Stage 21 | Thoiry - Paris / The Lutetian age

 112 km




 Origin of the paving stones of the Champs Élisées and the Lutetian Age


Giant gastropod of the LutetianThe last stage of this Tour de France brings us back to the Paris Basin. Paris itself is built on the youngest rock formation that were deposited in this basin. These rocks, with an age of approximately 45 million years old formed during a period known as the ‘Lutetian Age’, are dominated by limestones that were deposited in shallow, warm seas, like a tropical version of the North Sea, and contain enormous fossils, such as 70 cm long gastropods (spiral-shapes shells) (see figure).


The Lutetian Age, named after Lutetia (the Roman name for Paris)

As explained before, sedimentary rocks can be dated based on fossils that existed during a period of geological time, and that are so abundant that they are easily found and recognized. Saudi Arabian granite on the Champs Élisées in ParisThose are often microfossils, since they occur in great abundances, but also ammonites are useful fossils for dating. On basis of the presence of charactertistic fossils, the geological timescale is subdivided into intervals that are named after type localites where these rocks are particularly abundant, or where they were first described. The Lutetian is such a time interval, and this is named after Paris that was known in Roman times as ‘Lutetia’. (Remember, in the blog of stage 2, we explained two earlier Epochs: the Maastrichtian named after the Dutch city of Maastricht and the Danian, named after Denmark, separated by the meteorite impact that led to the extinction of the dinosaurs, 66 million years ago).
So the time intervals in the geological timescale are largely based on fossils, and originally, we only knew the relative occurrence of these time intervals: a series of rock in which a certain fossil existed is followed by a series in which it didn’t, marking that the fossil species probably went extinct. The Geologic time scalegeological timescale was built this way in the course of 200 years of painstaking research. Only in the second half of the last century did we really start to piece together how old these intervals were in millions of years. Through measuring the radioactive elements in minerals, we can determine the absolute age of these time intervals. This showed that the Lutetian Age started at 48.6 million years ago, and ended at 40.4 million years ago.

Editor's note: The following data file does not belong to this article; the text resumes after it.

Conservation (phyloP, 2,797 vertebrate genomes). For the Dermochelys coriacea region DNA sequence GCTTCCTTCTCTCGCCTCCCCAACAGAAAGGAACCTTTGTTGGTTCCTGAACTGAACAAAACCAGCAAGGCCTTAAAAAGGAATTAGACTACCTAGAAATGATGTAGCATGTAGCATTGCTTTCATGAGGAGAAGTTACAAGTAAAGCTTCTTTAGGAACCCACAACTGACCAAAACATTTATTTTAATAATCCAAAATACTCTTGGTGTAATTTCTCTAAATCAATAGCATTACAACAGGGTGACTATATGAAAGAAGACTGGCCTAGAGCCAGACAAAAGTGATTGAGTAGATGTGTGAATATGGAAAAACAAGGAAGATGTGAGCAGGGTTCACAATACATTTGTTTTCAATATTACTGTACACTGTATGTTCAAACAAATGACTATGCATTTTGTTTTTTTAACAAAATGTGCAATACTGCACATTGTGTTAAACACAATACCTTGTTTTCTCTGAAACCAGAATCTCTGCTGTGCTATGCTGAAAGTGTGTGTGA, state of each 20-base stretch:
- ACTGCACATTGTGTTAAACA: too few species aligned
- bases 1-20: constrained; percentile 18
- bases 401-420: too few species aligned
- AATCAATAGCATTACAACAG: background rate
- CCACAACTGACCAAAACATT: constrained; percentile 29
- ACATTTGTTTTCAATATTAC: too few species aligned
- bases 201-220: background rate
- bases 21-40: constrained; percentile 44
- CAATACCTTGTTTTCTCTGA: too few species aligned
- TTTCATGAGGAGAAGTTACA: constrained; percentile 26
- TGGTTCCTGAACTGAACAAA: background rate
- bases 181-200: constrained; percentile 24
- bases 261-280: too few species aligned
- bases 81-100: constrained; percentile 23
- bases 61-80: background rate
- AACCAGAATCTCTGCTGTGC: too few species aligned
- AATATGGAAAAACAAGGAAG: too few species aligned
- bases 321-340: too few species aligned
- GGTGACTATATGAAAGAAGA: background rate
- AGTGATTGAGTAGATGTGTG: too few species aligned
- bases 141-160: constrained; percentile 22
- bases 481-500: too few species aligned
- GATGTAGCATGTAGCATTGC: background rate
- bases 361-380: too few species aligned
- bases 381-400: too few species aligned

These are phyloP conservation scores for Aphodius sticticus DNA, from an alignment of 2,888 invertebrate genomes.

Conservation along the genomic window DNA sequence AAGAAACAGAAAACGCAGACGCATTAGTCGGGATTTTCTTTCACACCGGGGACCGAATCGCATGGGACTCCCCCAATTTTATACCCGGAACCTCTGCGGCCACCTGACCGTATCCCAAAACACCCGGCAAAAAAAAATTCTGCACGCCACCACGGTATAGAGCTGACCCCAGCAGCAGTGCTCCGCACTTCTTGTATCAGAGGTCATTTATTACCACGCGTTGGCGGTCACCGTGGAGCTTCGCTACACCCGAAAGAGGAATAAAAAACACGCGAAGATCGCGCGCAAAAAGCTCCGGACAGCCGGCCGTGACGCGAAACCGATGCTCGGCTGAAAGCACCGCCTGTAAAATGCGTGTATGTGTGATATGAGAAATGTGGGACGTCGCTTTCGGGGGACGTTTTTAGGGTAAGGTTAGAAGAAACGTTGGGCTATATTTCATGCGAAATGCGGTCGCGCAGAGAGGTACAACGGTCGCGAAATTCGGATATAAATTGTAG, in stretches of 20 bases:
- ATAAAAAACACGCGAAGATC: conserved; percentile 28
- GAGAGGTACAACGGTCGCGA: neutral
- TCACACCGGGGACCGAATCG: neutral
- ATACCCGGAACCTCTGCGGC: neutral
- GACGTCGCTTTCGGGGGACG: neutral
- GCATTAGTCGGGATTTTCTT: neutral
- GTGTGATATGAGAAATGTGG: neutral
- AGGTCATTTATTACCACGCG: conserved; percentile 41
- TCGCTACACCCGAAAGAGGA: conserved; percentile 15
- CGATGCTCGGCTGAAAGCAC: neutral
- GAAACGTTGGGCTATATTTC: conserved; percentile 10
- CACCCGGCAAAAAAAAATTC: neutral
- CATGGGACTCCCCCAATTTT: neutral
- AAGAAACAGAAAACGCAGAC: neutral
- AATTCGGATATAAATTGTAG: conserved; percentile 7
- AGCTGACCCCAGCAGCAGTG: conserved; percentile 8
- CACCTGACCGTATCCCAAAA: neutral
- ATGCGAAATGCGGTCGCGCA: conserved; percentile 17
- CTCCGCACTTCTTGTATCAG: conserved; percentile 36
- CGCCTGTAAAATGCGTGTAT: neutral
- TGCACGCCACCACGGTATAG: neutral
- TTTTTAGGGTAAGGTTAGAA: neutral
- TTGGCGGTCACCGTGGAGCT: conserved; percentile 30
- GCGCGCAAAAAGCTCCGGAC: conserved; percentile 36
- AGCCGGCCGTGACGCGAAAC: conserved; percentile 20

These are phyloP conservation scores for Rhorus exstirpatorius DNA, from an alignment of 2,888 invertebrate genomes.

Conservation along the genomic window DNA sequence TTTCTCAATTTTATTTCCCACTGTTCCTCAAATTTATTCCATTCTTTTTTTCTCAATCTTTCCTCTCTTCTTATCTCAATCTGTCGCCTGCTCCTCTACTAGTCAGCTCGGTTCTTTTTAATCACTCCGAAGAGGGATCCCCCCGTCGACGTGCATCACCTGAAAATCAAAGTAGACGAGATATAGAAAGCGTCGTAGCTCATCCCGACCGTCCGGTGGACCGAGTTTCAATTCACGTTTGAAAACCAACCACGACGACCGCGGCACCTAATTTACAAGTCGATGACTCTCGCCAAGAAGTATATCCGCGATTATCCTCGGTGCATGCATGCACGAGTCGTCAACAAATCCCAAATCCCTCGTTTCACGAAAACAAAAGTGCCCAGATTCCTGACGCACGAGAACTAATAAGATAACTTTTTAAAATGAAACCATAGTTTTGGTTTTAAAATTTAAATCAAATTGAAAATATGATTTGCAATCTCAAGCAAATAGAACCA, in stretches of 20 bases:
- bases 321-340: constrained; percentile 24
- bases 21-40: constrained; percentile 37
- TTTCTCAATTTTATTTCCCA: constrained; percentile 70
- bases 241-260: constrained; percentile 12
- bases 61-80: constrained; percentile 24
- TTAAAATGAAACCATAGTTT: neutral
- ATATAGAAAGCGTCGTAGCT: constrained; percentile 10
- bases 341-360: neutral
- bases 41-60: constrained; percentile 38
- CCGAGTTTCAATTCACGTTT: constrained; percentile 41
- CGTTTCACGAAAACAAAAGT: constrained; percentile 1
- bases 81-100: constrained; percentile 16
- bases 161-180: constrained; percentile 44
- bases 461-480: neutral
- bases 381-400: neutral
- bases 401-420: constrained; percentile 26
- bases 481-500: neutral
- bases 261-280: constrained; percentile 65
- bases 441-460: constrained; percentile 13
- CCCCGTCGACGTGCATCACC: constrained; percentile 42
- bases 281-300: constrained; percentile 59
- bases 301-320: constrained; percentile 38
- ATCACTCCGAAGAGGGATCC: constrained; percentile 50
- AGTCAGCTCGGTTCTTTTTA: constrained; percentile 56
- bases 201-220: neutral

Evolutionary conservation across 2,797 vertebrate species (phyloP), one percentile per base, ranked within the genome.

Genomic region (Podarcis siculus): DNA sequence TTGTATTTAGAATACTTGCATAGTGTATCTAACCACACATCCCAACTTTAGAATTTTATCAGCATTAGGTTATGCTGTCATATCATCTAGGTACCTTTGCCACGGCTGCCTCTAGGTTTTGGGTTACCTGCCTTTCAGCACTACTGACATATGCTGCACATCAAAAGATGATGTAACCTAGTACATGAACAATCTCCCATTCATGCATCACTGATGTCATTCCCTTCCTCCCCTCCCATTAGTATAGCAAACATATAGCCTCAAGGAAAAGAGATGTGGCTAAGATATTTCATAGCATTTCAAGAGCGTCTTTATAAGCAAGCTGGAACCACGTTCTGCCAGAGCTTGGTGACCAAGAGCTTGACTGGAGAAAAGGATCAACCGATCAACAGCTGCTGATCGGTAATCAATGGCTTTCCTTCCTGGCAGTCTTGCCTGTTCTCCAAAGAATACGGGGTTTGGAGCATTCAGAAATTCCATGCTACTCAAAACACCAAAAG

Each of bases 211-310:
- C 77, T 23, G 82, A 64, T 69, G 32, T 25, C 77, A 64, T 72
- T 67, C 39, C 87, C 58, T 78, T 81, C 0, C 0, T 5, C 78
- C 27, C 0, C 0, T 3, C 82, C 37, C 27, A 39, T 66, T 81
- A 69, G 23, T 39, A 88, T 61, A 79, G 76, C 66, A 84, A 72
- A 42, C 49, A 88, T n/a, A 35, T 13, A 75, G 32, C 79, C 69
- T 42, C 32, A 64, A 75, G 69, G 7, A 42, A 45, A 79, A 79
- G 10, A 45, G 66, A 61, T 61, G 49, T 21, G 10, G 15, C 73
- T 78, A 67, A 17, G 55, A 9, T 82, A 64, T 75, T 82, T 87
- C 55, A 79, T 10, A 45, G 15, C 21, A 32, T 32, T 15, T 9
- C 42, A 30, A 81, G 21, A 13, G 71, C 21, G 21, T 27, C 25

The paving rocks of the Champs Élisées

And in case you wondered whether the iconic paving rocks of the Champs Élisées consist of limestones from the Lutetian: no, they do not. These are pieces of Brown Najran granite from a rock quarry in Beer Askar and Aakefah in Saudi Arabia. Goodness knows why: granite is not exactly in short supply in France…


Douwe van Hinsbergen - Professor at Utrecht University, the Netherlands

I am a geologist and I study plate tectonics and the driving mechanisms in the Earth’s mantle, mountain building processes, and the geography of the geological past. I enjoy geological fieldworks all over the world, and translating the results to science and a broad public.

Douwe van Hinsbergen


GeoMap Tour of the Day - 21

You can zoom and pan the map, you can click on the map to get a description of the lithology (rocks). If you move the mouse over the profile (the yellow line in the graph below), the location is also shown on the map.

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